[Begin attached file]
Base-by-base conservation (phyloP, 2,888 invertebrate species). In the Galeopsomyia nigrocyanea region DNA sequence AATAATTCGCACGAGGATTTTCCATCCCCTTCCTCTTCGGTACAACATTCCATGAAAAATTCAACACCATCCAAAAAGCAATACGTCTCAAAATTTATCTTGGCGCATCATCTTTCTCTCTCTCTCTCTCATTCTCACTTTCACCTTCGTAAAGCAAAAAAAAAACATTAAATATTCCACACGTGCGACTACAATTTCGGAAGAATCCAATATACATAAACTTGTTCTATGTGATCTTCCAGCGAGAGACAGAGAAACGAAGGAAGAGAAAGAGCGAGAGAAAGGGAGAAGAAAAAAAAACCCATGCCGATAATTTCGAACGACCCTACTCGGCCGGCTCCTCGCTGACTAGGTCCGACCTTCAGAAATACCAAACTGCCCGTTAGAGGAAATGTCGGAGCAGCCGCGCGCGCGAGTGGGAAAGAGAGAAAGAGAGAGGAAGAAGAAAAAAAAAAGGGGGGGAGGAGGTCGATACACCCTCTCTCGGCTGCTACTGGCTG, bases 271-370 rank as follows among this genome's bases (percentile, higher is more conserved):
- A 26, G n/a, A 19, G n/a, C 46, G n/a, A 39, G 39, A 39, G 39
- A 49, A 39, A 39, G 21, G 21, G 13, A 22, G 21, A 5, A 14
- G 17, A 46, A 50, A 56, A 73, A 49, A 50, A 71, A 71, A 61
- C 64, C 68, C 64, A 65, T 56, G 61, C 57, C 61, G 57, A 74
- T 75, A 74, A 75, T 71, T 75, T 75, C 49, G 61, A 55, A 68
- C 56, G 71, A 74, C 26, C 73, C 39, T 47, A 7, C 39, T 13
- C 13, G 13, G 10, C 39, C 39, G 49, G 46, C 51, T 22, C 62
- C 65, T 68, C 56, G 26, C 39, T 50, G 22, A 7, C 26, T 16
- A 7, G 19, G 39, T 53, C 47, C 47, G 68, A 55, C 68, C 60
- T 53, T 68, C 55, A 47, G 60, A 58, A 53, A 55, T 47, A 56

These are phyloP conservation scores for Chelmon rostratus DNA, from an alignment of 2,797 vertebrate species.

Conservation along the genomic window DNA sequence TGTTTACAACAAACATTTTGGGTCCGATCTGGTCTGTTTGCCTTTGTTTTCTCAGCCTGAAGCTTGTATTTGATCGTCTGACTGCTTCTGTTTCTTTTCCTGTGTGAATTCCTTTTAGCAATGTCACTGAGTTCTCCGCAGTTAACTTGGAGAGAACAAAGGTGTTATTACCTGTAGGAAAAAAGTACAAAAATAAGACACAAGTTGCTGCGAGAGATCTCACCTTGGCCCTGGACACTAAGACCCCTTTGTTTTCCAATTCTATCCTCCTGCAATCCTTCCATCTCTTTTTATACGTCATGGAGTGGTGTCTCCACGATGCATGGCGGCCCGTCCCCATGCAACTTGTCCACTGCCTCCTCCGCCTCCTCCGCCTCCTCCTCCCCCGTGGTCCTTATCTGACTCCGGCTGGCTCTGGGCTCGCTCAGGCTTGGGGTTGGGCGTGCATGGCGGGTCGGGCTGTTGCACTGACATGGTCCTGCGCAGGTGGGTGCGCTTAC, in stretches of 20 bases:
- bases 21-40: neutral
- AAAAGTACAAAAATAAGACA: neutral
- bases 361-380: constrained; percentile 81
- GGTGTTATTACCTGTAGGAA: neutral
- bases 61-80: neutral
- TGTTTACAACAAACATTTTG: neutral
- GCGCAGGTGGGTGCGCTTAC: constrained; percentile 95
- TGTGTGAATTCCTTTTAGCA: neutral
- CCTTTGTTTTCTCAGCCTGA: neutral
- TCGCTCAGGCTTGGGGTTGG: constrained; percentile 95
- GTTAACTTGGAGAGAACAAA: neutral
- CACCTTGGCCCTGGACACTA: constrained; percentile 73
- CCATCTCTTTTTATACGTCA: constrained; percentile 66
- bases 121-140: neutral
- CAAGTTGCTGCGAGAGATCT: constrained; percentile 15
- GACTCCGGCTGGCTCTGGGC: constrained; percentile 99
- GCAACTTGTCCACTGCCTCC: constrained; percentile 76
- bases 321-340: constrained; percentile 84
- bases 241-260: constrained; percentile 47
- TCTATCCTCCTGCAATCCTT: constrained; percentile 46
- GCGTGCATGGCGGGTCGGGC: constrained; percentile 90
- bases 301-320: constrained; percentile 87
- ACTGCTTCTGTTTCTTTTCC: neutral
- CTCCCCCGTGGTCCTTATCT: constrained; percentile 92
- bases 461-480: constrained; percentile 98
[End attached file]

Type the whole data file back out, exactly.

Base-by-base conservation (phyloP, 2,888 invertebrate species). In the Galeopsomyia nigrocyanea region DNA sequence AATAATTCGCACGAGGATTTTCCATCCCCTTCCTCTTCGGTACAACATTCCATGAAAAATTCAACACCATCCAAAAAGCAATACGTCTCAAAATTTATCTTGGCGCATCATCTTTCTCTCTCTCTCTCTCATTCTCACTTTCACCTTCGTAAAGCAAAAAAAAAACATTAAATATTCCACACGTGCGACTACAATTTCGGAAGAATCCAATATACATAAACTTGTTCTATGTGATCTTCCAGCGAGAGACAGAGAAACGAAGGAAGAGAAAGAGCGAGAGAAAGGGAGAAGAAAAAAAAACCCATGCCGATAATTTCGAACGACCCTACTCGGCCGGCTCCTCGCTGACTAGGTCCGACCTTCAGAAATACCAAACTGCCCGTTAGAGGAAATGTCGGAGCAGCCGCGCGCGCGAGTGGGAAAGAGAGAAAGAGAGAGGAAGAAGAAAAAAAAAAGGGGGGGAGGAGGTCGATACACCCTCTCTCGGCTGCTACTGGCTG, bases 271-370 rank as follows among this genome's bases (percentile, higher is more conserved):
- A 26, G n/a, A 19, G n/a, C 46, G n/a, A 39, G 39, A 39, G 39
- A 49, A 39, A 39, G 21, G 21, G 13, A 22, G 21, A 5, A 14
- G 17, A 46, A 50, A 56, A 73, A 49, A 50, A 71, A 71, A 61
- C 64, C 68, C 64, A 65, T 56, G 61, C 57, C 61, G 57, A 74
- T 75, A 74, A 75, T 71, T 75, T 75, C 49, G 61, A 55, A 68
- C 56, G 71, A 74, C 26, C 73, C 39, T 47, A 7, C 39, T 13
- C 13, G 13, G 10, C 39, C 39, G 49, G 46, C 51, T 22, C 62
- C 65, T 68, C 56, G 26, C 39, T 50, G 22, A 7, C 26, T 16
- A 7, G 19, G 39, T 53, C 47, C 47, G 68, A 55, C 68, C 60
- T 53, T 68, C 55, A 47, G 60, A 58, A 53, A 55, T 47, A 56

These are phyloP conservation scores for Chelmon rostratus DNA, from an alignment of 2,797 vertebrate species.

Conservation along the genomic window DNA sequence TGTTTACAACAAACATTTTGGGTCCGATCTGGTCTGTTTGCCTTTGTTTTCTCAGCCTGAAGCTTGTATTTGATCGTCTGACTGCTTCTGTTTCTTTTCCTGTGTGAATTCCTTTTAGCAATGTCACTGAGTTCTCCGCAGTTAACTTGGAGAGAACAAAGGTGTTATTACCTGTAGGAAAAAAGTACAAAAATAAGACACAAGTTGCTGCGAGAGATCTCACCTTGGCCCTGGACACTAAGACCCCTTTGTTTTCCAATTCTATCCTCCTGCAATCCTTCCATCTCTTTTTATACGTCATGGAGTGGTGTCTCCACGATGCATGGCGGCCCGTCCCCATGCAACTTGTCCACTGCCTCCTCCGCCTCCTCCGCCTCCTCCTCCCCCGTGGTCCTTATCTGACTCCGGCTGGCTCTGGGCTCGCTCAGGCTTGGGGTTGGGCGTGCATGGCGGGTCGGGCTGTTGCACTGACATGGTCCTGCGCAGGTGGGTGCGCTTAC, in stretches of 20 bases:
- bases 21-40: neutral
- AAAAGTACAAAAATAAGACA: neutral
- bases 361-380: constrained; percentile 81
- GGTGTTATTACCTGTAGGAA: neutral
- bases 61-80: neutral
- TGTTTACAACAAACATTTTG: neutral
- GCGCAGGTGGGTGCGCTTAC: constrained; percentile 95
- TGTGTGAATTCCTTTTAGCA: neutral
- CCTTTGTTTTCTCAGCCTGA: neutral
- TCGCTCAGGCTTGGGGTTGG: constrained; percentile 95
- GTTAACTTGGAGAGAACAAA: neutral
- CACCTTGGCCCTGGACACTA: constrained; percentile 73
- CCATCTCTTTTTATACGTCA: constrained; percentile 66
- bases 121-140: neutral
- CAAGTTGCTGCGAGAGATCT: constrained; percentile 15
- GACTCCGGCTGGCTCTGGGC: constrained; percentile 99
- GCAACTTGTCCACTGCCTCC: constrained; percentile 76
- bases 321-340: constrained; percentile 84
- bases 241-260: constrained; percentile 47
- TCTATCCTCCTGCAATCCTT: constrained; percentile 46
- GCGTGCATGGCGGGTCGGGC: constrained; percentile 90
- bases 301-320: constrained; percentile 87
- ACTGCTTCTGTTTCTTTTCC: neutral
- CTCCCCCGTGGTCCTTATCT: constrained; percentile 92
- bases 461-480: constrained; percentile 98